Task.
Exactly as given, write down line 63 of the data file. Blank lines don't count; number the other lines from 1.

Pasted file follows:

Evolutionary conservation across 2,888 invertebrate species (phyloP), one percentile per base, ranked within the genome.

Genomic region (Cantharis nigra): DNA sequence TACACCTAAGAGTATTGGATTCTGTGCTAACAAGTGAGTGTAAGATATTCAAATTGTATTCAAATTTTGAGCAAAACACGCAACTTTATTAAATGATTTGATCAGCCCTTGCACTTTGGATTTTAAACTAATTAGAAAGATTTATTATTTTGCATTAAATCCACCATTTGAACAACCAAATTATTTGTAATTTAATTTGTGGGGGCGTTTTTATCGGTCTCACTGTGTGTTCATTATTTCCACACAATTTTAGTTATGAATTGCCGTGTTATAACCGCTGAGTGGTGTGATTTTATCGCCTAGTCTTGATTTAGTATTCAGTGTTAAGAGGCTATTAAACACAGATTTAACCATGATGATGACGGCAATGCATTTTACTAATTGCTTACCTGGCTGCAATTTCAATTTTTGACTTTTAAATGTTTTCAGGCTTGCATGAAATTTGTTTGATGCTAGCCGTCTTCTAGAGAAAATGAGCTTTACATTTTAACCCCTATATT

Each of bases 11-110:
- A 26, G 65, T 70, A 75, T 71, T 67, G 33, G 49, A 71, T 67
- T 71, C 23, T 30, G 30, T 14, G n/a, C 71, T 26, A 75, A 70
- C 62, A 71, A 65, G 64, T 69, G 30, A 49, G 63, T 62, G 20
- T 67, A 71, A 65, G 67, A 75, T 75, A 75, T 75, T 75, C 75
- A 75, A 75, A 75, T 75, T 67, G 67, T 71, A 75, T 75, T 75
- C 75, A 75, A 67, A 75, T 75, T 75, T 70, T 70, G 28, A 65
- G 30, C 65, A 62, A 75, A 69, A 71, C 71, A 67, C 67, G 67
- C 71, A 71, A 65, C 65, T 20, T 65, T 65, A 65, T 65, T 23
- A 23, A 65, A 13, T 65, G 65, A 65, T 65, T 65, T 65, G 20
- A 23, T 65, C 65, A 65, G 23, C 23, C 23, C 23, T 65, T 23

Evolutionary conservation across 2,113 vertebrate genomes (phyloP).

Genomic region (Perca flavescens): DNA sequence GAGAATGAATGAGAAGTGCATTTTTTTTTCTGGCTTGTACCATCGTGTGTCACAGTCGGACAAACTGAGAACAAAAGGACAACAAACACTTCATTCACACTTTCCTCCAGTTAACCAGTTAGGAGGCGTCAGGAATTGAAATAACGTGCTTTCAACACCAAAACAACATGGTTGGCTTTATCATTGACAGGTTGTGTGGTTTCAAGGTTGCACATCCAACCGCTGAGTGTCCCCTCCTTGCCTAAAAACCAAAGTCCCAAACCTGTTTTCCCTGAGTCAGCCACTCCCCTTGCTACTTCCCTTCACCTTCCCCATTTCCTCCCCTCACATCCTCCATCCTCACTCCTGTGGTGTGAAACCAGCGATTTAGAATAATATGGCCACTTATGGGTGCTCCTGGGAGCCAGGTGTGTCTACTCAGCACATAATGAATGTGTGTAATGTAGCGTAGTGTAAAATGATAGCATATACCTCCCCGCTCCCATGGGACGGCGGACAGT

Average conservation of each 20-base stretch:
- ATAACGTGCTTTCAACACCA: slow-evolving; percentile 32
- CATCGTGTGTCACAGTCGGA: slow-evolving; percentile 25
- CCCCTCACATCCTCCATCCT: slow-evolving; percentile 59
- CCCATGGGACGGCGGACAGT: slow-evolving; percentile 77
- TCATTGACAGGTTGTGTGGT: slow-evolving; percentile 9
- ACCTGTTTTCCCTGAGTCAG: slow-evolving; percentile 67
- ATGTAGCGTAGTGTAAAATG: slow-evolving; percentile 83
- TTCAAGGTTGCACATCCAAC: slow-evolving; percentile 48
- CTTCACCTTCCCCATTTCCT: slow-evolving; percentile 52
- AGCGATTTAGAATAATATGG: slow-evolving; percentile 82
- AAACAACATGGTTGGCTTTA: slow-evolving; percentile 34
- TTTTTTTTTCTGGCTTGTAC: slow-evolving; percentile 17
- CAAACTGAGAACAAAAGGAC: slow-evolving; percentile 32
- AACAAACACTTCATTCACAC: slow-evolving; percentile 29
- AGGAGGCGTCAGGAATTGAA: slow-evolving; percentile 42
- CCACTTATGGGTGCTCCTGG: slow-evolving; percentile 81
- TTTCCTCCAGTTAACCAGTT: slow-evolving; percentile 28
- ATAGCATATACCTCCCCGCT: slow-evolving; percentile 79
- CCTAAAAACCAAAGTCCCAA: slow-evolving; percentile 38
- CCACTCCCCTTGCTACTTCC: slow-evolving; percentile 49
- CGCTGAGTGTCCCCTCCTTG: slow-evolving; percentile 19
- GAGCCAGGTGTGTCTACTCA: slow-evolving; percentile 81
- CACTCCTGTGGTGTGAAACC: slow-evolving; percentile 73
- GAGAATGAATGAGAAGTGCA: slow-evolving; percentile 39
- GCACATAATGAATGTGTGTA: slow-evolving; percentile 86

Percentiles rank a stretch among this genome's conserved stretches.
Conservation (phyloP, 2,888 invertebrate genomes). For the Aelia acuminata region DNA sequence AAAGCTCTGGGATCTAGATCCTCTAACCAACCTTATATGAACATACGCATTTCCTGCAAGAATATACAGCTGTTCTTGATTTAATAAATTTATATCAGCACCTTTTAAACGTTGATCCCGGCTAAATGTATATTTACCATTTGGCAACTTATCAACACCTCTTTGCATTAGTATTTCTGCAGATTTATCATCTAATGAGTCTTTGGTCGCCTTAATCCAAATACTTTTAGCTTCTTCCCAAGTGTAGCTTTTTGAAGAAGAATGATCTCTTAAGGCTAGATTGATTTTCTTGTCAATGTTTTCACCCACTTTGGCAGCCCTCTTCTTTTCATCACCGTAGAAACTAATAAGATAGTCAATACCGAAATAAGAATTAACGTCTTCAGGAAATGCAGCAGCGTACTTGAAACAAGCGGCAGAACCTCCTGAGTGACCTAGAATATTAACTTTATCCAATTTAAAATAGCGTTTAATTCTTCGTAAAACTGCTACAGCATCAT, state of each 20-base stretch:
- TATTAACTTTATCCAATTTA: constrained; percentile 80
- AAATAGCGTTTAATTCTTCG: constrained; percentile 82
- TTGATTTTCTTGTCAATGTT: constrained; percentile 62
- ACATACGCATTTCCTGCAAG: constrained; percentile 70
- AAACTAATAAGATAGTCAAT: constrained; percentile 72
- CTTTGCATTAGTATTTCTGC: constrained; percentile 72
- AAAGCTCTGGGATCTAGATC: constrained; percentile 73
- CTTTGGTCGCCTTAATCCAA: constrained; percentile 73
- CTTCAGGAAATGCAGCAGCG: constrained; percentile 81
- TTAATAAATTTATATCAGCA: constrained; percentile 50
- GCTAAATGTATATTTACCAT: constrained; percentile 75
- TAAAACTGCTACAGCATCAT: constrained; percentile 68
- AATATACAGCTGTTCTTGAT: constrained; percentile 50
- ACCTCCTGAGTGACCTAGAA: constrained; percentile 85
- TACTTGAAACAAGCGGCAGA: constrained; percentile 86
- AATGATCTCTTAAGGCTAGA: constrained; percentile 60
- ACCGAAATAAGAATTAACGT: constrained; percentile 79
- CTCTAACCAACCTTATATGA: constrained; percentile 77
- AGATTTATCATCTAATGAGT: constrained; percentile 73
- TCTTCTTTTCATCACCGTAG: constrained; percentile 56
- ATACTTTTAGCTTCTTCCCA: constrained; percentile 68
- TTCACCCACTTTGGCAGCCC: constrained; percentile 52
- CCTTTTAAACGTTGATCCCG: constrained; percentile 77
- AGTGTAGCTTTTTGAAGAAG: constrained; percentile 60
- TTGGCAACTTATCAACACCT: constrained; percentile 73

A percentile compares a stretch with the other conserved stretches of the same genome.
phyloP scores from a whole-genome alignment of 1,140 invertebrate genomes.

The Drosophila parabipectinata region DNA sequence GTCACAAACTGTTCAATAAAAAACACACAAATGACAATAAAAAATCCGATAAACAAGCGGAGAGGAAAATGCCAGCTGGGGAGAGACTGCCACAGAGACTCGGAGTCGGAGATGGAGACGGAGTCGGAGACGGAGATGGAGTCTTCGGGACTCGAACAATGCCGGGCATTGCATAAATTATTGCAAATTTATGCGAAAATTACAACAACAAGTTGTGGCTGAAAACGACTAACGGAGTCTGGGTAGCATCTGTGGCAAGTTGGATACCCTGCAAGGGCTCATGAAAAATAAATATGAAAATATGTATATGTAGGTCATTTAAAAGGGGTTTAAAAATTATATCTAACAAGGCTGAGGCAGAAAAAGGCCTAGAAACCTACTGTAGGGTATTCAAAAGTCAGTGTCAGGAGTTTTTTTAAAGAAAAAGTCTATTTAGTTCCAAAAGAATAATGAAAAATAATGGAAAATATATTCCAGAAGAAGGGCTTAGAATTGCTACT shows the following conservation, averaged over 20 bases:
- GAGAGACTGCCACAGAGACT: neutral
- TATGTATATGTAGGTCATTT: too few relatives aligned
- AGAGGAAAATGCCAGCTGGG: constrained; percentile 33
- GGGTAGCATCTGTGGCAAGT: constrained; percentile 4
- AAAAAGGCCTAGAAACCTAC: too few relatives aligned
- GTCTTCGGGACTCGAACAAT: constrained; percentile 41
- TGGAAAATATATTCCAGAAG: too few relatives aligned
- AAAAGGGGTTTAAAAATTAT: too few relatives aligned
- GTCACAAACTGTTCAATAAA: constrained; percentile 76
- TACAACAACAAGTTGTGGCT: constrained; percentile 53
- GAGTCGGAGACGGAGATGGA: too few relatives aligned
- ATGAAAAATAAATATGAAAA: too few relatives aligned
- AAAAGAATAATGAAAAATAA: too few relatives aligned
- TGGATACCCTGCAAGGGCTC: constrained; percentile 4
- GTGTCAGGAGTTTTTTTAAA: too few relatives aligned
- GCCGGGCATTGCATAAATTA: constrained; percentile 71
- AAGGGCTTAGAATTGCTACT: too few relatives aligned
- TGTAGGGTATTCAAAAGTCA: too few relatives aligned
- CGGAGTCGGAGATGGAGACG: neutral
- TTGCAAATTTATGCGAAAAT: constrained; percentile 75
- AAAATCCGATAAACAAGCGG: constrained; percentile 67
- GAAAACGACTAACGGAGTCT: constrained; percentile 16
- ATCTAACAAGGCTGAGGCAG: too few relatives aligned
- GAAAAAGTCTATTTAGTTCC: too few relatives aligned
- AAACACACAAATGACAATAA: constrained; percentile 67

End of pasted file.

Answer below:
- TCTTCTTTTCATCACCGTAG: constrained; percentile 56